The start of hostilities, then, saw a large German army assaulting France through neutral Belgium - the Belgians, like the British, were too weak to be taken seriously by the Germans. The British Expeditionary Force (BEF) were driven back from their original positions along with the French and Belgians, as none of the Allies were sufficiently prepared for the onslaught to have sufficient reserve strength actually on the ground.
The Germans nearly got through to Paris, but had made the classic mistake of trying to capture the enemy's capital city while ignoring his armies in the field. At the First Battle of the Marne the French managed first to hold their position with the aid of the BEF, who had retreated from their earlier positions around Mons, and then to drive the Germans back.
By November 1914 the lines had stabilised somewhat. That part which interests us in this account was in the British sector, just to the east of Ypres in Belgium.In 1914 the Western Front, as it came to be called, had not developed the extensive deep trenches and redoubts surrounded by impenetrable jungles of barbed wire which came later. There were still branches on the trees even if the leaves had fallen (naturally), and grass in the fields supported farm animals. To be sure, where a battle had been fought there was mute evidence in the form of hastily-dug graves and shell-holes and broken buildings. But in the main, Belgium was as Belgium had been.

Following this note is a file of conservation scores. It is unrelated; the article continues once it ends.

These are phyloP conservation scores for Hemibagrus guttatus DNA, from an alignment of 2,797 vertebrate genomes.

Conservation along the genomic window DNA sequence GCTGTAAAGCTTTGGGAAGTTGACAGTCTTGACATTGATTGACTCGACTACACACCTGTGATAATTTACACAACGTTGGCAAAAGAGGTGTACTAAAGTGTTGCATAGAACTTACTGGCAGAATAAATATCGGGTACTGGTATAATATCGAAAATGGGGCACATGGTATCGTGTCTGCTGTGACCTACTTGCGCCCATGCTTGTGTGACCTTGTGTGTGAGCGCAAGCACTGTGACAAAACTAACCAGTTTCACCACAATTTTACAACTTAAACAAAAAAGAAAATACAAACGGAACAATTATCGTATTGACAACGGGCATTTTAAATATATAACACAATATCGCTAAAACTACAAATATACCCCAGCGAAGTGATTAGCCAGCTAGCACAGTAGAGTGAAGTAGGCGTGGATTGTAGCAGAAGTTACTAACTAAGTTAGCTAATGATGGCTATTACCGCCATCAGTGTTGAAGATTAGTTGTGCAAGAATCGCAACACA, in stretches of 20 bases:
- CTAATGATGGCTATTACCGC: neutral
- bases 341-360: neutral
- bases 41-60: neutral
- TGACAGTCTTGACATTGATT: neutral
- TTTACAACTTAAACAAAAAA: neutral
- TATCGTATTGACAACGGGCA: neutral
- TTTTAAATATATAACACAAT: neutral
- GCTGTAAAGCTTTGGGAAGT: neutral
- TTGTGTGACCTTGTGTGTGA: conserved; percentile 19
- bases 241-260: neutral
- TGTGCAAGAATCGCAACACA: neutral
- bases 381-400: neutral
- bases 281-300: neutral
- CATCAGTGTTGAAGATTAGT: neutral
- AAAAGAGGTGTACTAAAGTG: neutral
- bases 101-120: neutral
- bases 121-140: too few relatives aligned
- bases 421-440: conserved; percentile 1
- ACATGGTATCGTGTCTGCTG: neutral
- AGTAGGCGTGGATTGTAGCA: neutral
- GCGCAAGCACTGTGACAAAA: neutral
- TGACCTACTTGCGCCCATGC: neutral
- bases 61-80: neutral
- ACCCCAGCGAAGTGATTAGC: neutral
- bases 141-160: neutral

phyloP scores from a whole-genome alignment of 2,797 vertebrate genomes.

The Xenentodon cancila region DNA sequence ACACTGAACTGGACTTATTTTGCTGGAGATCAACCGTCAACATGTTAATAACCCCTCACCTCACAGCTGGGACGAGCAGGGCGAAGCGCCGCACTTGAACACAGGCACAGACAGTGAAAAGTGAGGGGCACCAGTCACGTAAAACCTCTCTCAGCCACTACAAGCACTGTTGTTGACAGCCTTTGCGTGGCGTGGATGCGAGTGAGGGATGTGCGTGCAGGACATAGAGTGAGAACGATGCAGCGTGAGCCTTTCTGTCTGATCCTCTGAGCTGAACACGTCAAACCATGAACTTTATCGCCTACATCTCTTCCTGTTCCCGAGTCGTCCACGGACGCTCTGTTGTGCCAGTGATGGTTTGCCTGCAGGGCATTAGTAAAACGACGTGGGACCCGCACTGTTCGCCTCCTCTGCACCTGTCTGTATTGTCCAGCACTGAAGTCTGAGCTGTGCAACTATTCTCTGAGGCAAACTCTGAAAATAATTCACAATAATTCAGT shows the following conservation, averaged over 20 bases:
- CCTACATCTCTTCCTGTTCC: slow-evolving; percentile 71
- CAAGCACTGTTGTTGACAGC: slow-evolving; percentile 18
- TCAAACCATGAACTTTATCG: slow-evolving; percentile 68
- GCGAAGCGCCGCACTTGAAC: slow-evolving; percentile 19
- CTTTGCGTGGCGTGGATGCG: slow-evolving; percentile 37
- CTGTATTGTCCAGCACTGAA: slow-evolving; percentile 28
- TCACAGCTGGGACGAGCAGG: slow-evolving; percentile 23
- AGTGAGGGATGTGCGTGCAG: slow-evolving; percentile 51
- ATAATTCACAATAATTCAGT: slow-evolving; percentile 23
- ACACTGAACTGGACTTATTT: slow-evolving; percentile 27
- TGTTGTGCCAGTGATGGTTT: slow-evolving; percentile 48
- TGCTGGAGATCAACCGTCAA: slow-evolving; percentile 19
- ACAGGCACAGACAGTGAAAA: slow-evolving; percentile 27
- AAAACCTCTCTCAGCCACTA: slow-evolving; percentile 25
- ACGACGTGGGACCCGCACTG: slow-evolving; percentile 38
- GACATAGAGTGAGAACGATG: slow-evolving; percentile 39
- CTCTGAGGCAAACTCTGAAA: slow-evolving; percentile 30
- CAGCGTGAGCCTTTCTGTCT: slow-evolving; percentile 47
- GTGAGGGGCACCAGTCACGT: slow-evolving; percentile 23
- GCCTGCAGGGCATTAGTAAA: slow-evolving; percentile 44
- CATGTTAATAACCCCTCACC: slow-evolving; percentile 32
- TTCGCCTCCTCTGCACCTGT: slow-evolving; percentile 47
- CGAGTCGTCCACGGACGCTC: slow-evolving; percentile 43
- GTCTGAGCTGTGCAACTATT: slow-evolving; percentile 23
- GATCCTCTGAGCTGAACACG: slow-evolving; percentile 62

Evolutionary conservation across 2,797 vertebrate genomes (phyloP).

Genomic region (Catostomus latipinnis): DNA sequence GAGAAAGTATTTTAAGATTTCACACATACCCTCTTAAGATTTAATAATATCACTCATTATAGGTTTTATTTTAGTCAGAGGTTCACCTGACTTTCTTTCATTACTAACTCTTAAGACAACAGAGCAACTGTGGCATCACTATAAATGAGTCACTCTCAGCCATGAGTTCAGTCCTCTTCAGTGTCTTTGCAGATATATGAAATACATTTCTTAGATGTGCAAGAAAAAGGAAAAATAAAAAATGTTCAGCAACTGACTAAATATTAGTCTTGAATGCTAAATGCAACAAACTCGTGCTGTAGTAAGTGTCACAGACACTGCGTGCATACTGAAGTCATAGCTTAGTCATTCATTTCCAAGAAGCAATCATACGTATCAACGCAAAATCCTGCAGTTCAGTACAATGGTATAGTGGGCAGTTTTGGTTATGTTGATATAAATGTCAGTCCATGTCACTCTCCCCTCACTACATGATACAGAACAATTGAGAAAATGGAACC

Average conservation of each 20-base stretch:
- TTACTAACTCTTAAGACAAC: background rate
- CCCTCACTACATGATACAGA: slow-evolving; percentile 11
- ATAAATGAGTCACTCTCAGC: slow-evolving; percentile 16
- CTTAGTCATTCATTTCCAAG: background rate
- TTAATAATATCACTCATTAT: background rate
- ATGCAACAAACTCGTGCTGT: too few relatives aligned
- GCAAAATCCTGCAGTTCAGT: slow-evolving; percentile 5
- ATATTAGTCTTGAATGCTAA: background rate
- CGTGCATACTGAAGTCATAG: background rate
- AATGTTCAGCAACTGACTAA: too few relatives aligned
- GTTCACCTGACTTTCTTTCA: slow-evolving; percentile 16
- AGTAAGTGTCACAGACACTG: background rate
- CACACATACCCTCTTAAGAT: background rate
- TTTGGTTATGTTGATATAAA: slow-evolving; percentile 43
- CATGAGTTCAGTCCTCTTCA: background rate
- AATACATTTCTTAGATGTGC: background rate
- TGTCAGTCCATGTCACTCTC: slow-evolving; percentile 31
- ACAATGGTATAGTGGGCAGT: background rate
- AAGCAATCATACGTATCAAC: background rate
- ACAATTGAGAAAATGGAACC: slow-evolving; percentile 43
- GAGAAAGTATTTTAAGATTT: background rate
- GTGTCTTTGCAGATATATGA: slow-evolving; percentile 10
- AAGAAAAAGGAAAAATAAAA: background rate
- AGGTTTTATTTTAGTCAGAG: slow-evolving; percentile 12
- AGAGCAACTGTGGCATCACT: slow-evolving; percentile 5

The British army in Belgium was not. It had taken a severe beating in its fighting retreats and at the Marne and then in the advance to its present lines. The state of the 1st Guards Brigade was typical. Of the three original battalions of the brigade, all Guards units, only about 200 Scots Guardsmen remained, while the rest of the brigade had been filled out with two equally battered regular Scottish regiments of the line: 1st Battalion The Cameron Highlanders and 1st Battalion The Black Watch. The actual strength of the theoretically 2,500-strong brigade amounted to rather less than 850 men - and they were bone-tired and much of their equipment was missing.
Nevertheless, 1st Guards Brigade was positioned to hold part of the front line, which ran across the Ypres-Menin road just east of Gheluvelt, some five miles (8 kms) south east of Ypres itself. They were a constituent element of that part of the BEF - the remains of the 1st and 2nd Divisions - which stood in the path of an impending German assault. In all, the two weary British divisions fielded less than 8,000 men, including such "reserves" as the cooks and clerks. Not all of them were in the trenches.
These trenches need description. They were not the deep, sandbagged and revetted masterpieces of a little while later, with dug-outs and redoubts. They were little more than shallow ditches, which had a distressing tendency to collapse during heavy shellfire, burying the occupants. The trenches had been partially filled in by shell-fire and weather and had become too shallow to offer proper protection to the occupants.
However, Lieutenant General Sir Douglas Haig, GOC 1st Corps, had ordered the construction of a number of bunkers behind the front line, each commanding a small area around it and providing defence in depth as well as refuges for troops evicted from the front line if that were to happen. At that stage of the war it was deemed sufficient to surround each bunker with a single belt of barbed wire.